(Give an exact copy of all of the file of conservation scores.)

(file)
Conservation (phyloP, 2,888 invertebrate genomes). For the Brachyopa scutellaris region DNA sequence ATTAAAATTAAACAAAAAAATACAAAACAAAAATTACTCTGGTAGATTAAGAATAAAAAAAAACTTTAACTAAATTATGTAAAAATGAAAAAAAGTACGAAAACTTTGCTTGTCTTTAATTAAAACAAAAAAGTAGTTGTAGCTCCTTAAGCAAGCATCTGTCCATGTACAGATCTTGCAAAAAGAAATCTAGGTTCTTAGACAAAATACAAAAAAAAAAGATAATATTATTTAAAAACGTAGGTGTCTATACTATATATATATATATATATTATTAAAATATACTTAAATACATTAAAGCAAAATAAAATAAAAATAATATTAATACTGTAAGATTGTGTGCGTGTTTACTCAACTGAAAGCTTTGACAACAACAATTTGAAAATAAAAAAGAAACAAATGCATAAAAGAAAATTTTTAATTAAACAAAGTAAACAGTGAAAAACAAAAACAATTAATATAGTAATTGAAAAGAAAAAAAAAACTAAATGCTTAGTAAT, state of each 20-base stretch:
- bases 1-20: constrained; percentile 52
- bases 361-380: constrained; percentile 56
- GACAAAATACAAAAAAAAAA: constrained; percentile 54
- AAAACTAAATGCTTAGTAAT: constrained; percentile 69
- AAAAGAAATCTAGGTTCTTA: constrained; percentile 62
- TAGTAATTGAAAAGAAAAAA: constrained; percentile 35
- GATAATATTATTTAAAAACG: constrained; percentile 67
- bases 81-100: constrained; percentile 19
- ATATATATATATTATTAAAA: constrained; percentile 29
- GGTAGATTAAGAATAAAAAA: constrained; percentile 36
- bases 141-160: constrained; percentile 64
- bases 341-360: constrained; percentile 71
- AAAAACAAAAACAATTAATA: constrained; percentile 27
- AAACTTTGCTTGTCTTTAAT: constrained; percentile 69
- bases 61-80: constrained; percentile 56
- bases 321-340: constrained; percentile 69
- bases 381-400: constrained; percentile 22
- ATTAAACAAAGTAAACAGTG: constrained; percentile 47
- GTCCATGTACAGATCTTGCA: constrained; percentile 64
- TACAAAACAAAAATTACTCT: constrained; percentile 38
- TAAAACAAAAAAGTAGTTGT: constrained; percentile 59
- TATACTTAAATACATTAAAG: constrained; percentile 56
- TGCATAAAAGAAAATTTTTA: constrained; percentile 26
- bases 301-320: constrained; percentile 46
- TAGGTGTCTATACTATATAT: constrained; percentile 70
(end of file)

Conservation (phyloP, 2,888 invertebrate genomes). For the Brachyopa scutellaris region DNA sequence ATTAAAATTAAACAAAAAAATACAAAACAAAAATTACTCTGGTAGATTAAGAATAAAAAAAAACTTTAACTAAATTATGTAAAAATGAAAAAAAGTACGAAAACTTTGCTTGTCTTTAATTAAAACAAAAAAGTAGTTGTAGCTCCTTAAGCAAGCATCTGTCCATGTACAGATCTTGCAAAAAGAAATCTAGGTTCTTAGACAAAATACAAAAAAAAAAGATAATATTATTTAAAAACGTAGGTGTCTATACTATATATATATATATATATTATTAAAATATACTTAAATACATTAAAGCAAAATAAAATAAAAATAATATTAATACTGTAAGATTGTGTGCGTGTTTACTCAACTGAAAGCTTTGACAACAACAATTTGAAAATAAAAAAGAAACAAATGCATAAAAGAAAATTTTTAATTAAACAAAGTAAACAGTGAAAAACAAAAACAATTAATATAGTAATTGAAAAGAAAAAAAAAACTAAATGCTTAGTAAT, state of each 20-base stretch:
- bases 1-20: constrained; percentile 52
- bases 361-380: constrained; percentile 56
- GACAAAATACAAAAAAAAAA: constrained; percentile 54
- AAAACTAAATGCTTAGTAAT: constrained; percentile 69
- AAAAGAAATCTAGGTTCTTA: constrained; percentile 62
- TAGTAATTGAAAAGAAAAAA: constrained; percentile 35
- GATAATATTATTTAAAAACG: constrained; percentile 67
- bases 81-100: constrained; percentile 19
- ATATATATATATTATTAAAA: constrained; percentile 29
- GGTAGATTAAGAATAAAAAA: constrained; percentile 36
- bases 141-160: constrained; percentile 64
- bases 341-360: constrained; percentile 71
- AAAAACAAAAACAATTAATA: constrained; percentile 27
- AAACTTTGCTTGTCTTTAAT: constrained; percentile 69
- bases 61-80: constrained; percentile 56
- bases 321-340: constrained; percentile 69
- bases 381-400: constrained; percentile 22
- ATTAAACAAAGTAAACAGTG: constrained; percentile 47
- GTCCATGTACAGATCTTGCA: constrained; percentile 64
- TACAAAACAAAAATTACTCT: constrained; percentile 38
- TAAAACAAAAAAGTAGTTGT: constrained; percentile 59
- TATACTTAAATACATTAAAG: constrained; percentile 56
- TGCATAAAAGAAAATTTTTA: constrained; percentile 26
- bases 301-320: constrained; percentile 46
- TAGGTGTCTATACTATATAT: constrained; percentile 70